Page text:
Multi-Asset Trading. What Is a Multi-Asset Class?
Multi-asset trading has been gathering momentum in recent times as brokerages look to expand capabilities and broaden their access. In parallel with this, traders have been increasingly adopting multi-asset strategies, particularly amid global economic and geopolitical uncertainty. This article explores multi-asset classes, how they work and the opportunities they offer for both traders and brokerage companies.
What Is a Multi-Asset Class?
A multi-asset class is a combination of asset classes used as an investment that contains several asset classes, thereby creating a portfolio of assets. Hence, multi-asset class investments increase the diversification of an overall portfolio by distributing investments across several classes. Here are several reasons why multi-asset trading has become so popular for traders.
Multiple Opportunities In the event one market happens to be trading flat, the chances are that another will be more active. Traders who trade a single asset class can easily miss good opportunities but via a multi-asset broker, they have access to a wide range of products which will enable them to benefit from both rising and falling markets. For example, a trader may choose to hold a long-term stock position and decide to day-trade futures on the side in order to capture short-term market movements.
Tactical Asset Allocation Different securities tend to perform better at different stages of the business cycle. Hence, traders often try to capture these cyclical performances at their best by allocating capital to the specific asset classes showing most potential for gains. This is a strategy known as tactical asset allocation, and requires access to a wide range of financial instruments and multiple asset classes. As an example, a trader may want to consider moving into safe-haven assets such as gold, with a looming recession on the horizon.
Hedging Hedging is an effective risk-management strategy that many traders use to counter short-term risks in their core investments. For example, if a trader holds a portfolio of tech stocks but is concerned about the impact of an upcoming NFP announcement and happens to have access to derivative products such as futures and options, he could take a short position on a representative index such as Nasdaq during the event period to hedge against the possibility of potential losses.
Diversification Creating a diversified portfolio is one of the key principles of proper investment. Traders can reduce their overall risk by making sure they don't put all their eggs into one basket. This makes it easier to handle volatility swings while maintaining ongoing, stable returns. Those investing in stocks may diversify across sectors, for example, but for a well diversified portfolio, looking for positions in multi asset classes such as Forex, equities and commodities may be a more cautious approach.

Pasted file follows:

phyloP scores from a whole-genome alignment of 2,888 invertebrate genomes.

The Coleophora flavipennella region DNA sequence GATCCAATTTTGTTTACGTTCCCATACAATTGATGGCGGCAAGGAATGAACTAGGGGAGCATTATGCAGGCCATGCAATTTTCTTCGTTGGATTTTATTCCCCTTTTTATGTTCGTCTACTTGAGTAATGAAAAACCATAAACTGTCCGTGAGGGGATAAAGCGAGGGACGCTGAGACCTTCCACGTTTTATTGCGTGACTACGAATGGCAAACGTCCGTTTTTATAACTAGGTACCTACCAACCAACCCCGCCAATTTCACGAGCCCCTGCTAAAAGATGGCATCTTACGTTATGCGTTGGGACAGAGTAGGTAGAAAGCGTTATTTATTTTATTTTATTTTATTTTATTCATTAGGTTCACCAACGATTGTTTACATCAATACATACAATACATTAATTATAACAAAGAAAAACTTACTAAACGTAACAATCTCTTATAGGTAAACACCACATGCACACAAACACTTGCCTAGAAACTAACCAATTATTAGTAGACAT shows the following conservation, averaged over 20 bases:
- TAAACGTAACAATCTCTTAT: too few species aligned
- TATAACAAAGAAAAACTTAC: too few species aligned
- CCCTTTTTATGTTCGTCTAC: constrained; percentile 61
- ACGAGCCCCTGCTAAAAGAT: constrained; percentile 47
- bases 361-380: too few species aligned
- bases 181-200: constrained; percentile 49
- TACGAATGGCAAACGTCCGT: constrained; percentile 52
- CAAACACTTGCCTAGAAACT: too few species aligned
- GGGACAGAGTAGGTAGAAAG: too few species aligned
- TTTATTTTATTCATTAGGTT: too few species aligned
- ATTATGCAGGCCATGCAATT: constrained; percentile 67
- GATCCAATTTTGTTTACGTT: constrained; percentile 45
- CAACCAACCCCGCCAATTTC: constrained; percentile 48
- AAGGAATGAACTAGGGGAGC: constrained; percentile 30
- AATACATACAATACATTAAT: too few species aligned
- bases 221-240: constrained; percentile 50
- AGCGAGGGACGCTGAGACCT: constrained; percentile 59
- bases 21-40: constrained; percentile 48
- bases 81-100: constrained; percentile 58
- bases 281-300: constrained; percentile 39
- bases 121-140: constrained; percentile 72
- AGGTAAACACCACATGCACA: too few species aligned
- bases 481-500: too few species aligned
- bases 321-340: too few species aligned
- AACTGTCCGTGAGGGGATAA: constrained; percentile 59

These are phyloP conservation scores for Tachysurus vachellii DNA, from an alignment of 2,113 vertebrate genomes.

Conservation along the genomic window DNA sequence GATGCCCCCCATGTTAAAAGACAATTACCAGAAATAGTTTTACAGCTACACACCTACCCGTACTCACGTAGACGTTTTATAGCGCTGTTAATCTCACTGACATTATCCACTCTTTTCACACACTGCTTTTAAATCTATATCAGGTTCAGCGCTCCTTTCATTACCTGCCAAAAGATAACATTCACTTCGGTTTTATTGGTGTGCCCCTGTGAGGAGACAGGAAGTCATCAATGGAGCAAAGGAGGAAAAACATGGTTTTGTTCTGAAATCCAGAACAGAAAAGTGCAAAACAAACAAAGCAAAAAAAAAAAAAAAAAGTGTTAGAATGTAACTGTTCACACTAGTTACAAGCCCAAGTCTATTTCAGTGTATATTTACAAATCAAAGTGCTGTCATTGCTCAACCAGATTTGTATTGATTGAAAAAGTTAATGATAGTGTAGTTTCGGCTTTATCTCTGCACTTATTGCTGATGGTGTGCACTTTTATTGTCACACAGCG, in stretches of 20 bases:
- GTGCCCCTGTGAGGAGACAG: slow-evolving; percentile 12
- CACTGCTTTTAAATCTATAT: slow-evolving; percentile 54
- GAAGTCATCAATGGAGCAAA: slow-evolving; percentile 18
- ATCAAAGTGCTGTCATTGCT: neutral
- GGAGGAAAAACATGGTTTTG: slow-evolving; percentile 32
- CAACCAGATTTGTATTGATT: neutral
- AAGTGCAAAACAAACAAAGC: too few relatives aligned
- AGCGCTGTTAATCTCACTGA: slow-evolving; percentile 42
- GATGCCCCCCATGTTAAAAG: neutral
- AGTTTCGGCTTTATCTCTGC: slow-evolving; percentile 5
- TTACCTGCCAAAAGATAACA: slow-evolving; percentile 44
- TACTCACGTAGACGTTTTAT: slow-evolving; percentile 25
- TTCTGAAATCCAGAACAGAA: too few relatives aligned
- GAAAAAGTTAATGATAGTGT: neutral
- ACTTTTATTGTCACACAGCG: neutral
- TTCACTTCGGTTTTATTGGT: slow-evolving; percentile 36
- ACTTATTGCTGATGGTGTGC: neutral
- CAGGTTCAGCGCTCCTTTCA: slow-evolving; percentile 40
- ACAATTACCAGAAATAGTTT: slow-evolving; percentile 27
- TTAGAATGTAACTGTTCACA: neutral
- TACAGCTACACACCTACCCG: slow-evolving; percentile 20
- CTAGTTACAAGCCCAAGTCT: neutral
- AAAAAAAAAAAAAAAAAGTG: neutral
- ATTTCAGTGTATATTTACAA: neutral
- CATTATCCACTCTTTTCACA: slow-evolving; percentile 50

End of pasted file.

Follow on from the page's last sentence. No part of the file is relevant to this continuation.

Multi Asset Broker usually offer their clients a margin account so they can trade derivatives with leverage. Experienced traders tend to prefer to trade with leverage as it is an efficient use of their capital. Leveraged derivative trading allows traders to access markets that would otherwise be unavailable to them and to take position sizes that they might otherwise not be able to afford. This increases their profit-potential (and potential for losses).
Having access to a comprehensive range of investment products is not only advantageous for retail traders, but for brokerage companies too, even though from a systems and technology point of view, multi-asset trading adds some complexity due to the requirement to be connected to multiple venues. A multi-asset trading platform will also need to take into account the regulatory regimes governing the various asset classes and risk management can become more complicated. However, many firms these days have platforms that allow them to connect to multiple assets in very easy and efficient ways which enable them to gain a competitive edge.
Overall, there are many reasons why multi-asset trading is on the rise and thanks to the growth of the "as-a-service" technology model and the development of hundreds of financial APIs in recent years, multi-asset trading has become not only more accessible to traders, but a lot easier and much more cost-effective for brokerage companies looking to expand their horizons.
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